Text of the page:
Published November 30, 2012, 07:27 AM

A few ideas for fishing on the ice

Just as in open water fishing, there are a few really good guidelines for ice-fishing success. Keep these ideas in mind and you’ll be more successful on the ice in the early, mid, and late ice-fishing seasons. Here we go!

By: By Bob Jensen, Fishing the Midwest, The Jamestown Sun

Just as in open water fishing, there are a few really good guidelines for ice-fishing success. Keep these ideas in mind and you’ll be more successful on the ice in the early, mid, and late ice-fishing seasons. Here we go!

Location: In any type of fishing, you need to fish where the fish are. In open water, we troll or keep moving while we cast. When you’re ice-fishing, you need to keep moving also. The electronics used while ice-fishing are remarkably sensitive. They’ll show you if there’s a fish down there. If nothing looks at your bait in a couple of minutes, it’s time to move to another hole.

With that said, we’ll sit on a hole a little longer if we’re fishing shallow water. Shallow water fish are usually spookier than deep water fish just because they’re so close to the angler.

It usually works well to pop a few holes right away: Different anglers have different definitions of what a “few holes” means. Some will drill three or four holes, others will make 15 or 20 holes. Whatever is your style, get those holes drilled right away, then let the area settle down.

When you’re fishing shallow water or on clear ice, if possible, drill your holes where snow covers the ice. The snow will muffle angler noise a bit, and will also camouflage angler movements. A little detail, but it can pay big dividends.

When dealing with shallow water fish, fish from a shelter if you have one. If you pull the shelter over you, it will hide your movements. The fish will see a dark blob(the shelter) above them, but they won’t be able to see you moving in it. Frabill shelters are black, so they really hide your movements.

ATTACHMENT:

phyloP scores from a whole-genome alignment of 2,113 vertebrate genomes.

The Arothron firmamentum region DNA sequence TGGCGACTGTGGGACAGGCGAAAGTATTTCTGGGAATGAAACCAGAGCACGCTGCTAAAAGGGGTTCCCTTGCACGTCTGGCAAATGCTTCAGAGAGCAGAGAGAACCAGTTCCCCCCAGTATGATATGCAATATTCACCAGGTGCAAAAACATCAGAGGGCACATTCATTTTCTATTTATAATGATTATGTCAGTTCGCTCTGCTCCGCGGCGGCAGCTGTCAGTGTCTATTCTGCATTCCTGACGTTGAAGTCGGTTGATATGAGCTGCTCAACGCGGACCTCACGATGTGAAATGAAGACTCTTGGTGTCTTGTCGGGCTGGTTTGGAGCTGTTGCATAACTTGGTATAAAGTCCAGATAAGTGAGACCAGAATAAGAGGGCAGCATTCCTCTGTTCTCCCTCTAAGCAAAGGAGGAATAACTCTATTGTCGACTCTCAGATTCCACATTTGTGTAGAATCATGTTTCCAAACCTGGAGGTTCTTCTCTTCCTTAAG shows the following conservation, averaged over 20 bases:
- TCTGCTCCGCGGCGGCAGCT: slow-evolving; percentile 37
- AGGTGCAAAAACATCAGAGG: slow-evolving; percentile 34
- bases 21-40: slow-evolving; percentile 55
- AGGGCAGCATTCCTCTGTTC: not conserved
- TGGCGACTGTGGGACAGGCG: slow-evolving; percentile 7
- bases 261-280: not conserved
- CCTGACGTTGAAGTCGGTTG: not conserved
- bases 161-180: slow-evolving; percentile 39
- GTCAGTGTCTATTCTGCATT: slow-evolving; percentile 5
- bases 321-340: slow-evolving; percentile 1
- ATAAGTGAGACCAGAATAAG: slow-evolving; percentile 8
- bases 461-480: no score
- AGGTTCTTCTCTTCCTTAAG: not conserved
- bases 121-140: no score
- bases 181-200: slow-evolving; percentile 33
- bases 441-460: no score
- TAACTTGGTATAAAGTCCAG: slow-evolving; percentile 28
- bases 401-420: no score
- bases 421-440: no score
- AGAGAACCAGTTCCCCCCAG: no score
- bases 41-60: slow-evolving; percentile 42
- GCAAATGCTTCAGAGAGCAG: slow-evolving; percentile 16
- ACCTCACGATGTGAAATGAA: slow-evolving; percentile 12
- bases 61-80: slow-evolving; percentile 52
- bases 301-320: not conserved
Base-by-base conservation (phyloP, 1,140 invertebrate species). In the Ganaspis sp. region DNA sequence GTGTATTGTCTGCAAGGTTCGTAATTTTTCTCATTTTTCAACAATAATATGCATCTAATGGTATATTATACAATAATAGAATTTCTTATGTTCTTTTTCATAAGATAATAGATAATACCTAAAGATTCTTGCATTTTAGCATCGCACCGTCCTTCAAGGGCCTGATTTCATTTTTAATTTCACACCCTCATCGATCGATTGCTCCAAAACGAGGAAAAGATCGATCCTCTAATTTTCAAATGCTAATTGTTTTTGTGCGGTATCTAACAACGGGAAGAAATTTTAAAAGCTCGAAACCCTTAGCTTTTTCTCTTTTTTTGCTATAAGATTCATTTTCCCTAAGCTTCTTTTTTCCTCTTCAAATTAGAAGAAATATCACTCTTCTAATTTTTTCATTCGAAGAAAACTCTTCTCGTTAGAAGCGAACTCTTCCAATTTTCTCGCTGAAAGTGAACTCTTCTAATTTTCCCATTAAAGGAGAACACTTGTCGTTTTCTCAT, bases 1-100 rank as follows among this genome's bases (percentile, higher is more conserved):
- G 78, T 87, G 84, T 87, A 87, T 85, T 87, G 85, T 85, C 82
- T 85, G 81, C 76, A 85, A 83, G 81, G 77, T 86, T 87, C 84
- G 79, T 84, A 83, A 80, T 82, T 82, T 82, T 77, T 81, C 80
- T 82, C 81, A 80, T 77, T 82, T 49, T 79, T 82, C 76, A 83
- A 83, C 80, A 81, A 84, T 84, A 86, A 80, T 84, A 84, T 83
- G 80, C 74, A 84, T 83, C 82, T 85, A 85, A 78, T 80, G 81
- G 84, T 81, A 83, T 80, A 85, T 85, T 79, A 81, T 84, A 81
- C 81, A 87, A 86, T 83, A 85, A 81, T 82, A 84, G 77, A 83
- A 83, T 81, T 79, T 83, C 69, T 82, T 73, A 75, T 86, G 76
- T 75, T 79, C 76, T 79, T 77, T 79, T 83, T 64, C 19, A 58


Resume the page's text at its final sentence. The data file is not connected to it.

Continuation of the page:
Now let’s get a line in the water. Another idea that applies to open water as well as ice-fishing: If the fish aren’t eating what you’re offering, offer them something else. If you see them on your sonar come in and look but not eat a couple of times, you need to do something different. Go to a larger or smaller bait, or a different color, or give your bait a different action,,,do something different.

Some fish can be very color sensitive. If you know that you’re using a bait that the fish specie you’re after likes, try a different color. The newer plastic baits are becoming the go-to bait for a lot of ice-anglers because they give you lots of color options. Also, some of the new plastics are very tasty to the fish, as they will hold on to them a lot longer than earlier generations of plastic. Many of the Impulse line of plastics are the perfect shape and size for ice-fishing, and the fish hold on to them a lot longer, giving the angler more time to set the hook.

Last thing about ice-fishing enjoyment: You’ve got to be comfortable.

Cabela’s Guidewear bibs are appreciated because you can kneel down right on the ice or in slush and stay dry. Frabill also makes an outstanding selection of outerwear that will keep the chill off. If you’re not comfortable, you’re not going to enjoy your time on the ice, and with today’s clothing options, there’s no reason to be cold. And, if you keep these ideas for ice-fishing success in mind, there’s no reason not to catch a few fish. All you have to do is get out there.

To see all the newest episodes of Fishing the Midwest television, visit fishingthemidwest.com Join us at Facebook.com/fishingthemidwest

Tags: